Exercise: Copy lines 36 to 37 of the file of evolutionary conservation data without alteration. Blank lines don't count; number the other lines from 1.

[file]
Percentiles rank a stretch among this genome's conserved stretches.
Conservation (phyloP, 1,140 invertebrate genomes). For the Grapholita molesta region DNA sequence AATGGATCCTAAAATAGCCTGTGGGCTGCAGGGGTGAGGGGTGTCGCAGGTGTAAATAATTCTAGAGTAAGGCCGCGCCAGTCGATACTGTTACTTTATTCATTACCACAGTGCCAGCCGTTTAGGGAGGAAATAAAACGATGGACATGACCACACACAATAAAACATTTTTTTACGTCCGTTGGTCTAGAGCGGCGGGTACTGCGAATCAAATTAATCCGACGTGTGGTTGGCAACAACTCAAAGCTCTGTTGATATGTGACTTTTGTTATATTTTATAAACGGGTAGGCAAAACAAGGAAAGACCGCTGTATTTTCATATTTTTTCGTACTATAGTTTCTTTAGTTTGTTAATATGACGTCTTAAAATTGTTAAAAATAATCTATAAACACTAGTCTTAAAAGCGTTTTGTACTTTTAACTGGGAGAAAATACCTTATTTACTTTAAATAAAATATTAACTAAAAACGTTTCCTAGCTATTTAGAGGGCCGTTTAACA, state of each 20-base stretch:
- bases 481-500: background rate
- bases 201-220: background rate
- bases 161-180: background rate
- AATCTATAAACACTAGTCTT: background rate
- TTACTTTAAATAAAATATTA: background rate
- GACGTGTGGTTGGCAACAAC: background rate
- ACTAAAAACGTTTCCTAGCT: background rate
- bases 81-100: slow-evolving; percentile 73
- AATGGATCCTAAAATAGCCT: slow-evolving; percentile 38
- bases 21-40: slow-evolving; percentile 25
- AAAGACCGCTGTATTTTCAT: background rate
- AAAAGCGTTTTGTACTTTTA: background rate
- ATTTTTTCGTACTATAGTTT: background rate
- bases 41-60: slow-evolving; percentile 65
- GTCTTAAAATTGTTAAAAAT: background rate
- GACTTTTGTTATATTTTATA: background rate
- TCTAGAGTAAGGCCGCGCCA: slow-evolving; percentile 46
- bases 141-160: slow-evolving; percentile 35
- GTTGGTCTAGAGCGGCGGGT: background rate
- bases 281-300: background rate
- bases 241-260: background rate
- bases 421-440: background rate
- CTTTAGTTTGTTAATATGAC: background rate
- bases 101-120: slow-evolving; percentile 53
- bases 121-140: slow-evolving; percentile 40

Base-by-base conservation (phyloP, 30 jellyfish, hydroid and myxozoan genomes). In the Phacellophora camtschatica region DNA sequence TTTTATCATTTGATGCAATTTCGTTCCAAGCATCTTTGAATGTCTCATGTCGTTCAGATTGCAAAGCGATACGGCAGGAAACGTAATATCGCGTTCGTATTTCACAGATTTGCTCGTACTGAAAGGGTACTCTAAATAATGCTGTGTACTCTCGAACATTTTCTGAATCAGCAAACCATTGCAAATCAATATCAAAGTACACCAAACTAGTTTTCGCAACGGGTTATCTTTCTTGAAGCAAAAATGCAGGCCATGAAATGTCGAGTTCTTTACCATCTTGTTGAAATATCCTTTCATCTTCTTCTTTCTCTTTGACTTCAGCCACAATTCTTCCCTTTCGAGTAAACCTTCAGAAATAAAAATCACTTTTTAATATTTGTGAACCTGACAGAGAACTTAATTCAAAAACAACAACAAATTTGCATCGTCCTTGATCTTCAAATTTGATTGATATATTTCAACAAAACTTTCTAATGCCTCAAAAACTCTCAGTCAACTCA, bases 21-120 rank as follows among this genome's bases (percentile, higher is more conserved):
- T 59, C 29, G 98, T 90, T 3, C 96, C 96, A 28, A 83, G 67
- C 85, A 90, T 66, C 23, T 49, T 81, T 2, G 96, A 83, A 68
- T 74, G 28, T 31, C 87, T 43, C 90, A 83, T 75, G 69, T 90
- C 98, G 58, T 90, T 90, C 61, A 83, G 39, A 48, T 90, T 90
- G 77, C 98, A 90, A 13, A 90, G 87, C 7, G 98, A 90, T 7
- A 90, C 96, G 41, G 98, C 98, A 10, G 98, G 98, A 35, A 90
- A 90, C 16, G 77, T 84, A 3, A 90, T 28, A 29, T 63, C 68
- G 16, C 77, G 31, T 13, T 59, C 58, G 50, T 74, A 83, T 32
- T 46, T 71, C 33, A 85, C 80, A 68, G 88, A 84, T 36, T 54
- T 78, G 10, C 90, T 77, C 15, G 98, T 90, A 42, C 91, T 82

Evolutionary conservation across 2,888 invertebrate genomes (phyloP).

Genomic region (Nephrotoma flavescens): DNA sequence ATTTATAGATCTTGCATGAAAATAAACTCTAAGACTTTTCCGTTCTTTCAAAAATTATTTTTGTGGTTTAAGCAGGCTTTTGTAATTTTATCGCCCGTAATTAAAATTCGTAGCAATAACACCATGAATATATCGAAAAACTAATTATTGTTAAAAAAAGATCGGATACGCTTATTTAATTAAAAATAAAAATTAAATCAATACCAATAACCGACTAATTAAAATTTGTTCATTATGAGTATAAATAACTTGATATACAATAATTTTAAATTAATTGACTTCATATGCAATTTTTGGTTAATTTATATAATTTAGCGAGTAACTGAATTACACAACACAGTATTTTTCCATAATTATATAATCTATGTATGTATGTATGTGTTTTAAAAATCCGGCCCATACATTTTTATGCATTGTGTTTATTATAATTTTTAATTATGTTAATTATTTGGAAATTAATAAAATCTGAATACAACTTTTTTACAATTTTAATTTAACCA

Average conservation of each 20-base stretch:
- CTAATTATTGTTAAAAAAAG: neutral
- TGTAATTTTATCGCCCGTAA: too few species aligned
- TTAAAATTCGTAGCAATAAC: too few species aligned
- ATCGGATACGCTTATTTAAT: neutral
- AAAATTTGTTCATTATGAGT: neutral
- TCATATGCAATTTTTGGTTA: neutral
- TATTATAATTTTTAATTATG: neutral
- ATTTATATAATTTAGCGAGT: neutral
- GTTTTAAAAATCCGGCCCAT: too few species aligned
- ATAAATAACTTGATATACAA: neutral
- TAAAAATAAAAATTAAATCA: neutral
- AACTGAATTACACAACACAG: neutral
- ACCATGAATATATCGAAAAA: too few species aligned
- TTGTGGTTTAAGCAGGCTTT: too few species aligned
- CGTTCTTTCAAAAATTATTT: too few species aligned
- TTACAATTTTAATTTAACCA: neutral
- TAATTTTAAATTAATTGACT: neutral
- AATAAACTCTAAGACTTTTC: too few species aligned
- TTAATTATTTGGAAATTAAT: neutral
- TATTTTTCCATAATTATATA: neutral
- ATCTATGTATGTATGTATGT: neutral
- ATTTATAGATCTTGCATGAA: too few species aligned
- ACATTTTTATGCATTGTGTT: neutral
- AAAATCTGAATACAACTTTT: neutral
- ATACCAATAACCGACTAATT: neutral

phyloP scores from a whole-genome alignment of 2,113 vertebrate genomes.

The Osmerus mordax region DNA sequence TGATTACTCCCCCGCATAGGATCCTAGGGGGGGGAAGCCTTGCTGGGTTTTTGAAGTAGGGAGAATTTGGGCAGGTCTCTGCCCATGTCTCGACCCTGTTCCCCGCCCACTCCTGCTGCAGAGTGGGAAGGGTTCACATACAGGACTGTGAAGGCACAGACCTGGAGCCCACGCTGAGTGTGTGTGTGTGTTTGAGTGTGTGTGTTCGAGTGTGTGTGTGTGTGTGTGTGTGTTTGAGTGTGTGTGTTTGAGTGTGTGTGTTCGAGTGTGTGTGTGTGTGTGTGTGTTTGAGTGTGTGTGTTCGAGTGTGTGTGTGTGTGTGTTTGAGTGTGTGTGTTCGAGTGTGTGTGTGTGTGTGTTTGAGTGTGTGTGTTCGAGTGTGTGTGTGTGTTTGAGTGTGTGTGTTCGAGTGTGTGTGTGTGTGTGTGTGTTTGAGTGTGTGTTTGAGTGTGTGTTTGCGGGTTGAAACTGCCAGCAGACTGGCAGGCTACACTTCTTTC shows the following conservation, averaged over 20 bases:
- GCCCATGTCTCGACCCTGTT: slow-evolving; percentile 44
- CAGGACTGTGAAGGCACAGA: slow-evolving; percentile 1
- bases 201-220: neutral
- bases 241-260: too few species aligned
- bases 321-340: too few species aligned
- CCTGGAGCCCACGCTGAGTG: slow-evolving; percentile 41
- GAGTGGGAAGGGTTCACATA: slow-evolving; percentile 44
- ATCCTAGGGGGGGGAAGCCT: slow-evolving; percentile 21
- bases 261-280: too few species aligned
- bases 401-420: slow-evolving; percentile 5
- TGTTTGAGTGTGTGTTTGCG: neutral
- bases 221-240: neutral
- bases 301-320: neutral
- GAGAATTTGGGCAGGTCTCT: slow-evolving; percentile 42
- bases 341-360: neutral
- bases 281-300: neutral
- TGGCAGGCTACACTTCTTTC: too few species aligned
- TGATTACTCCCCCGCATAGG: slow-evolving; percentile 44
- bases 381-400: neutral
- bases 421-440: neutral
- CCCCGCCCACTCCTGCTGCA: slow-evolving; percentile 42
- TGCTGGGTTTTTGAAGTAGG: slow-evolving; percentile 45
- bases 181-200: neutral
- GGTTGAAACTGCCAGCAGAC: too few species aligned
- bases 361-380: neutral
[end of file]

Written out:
- G 16, C 77, G 31, T 13, T 59, C 58, G 50, T 74, A 83, T 32
- T 46, T 71, C 33, A 85, C 80, A 68, G 88, A 84, T 36, T 54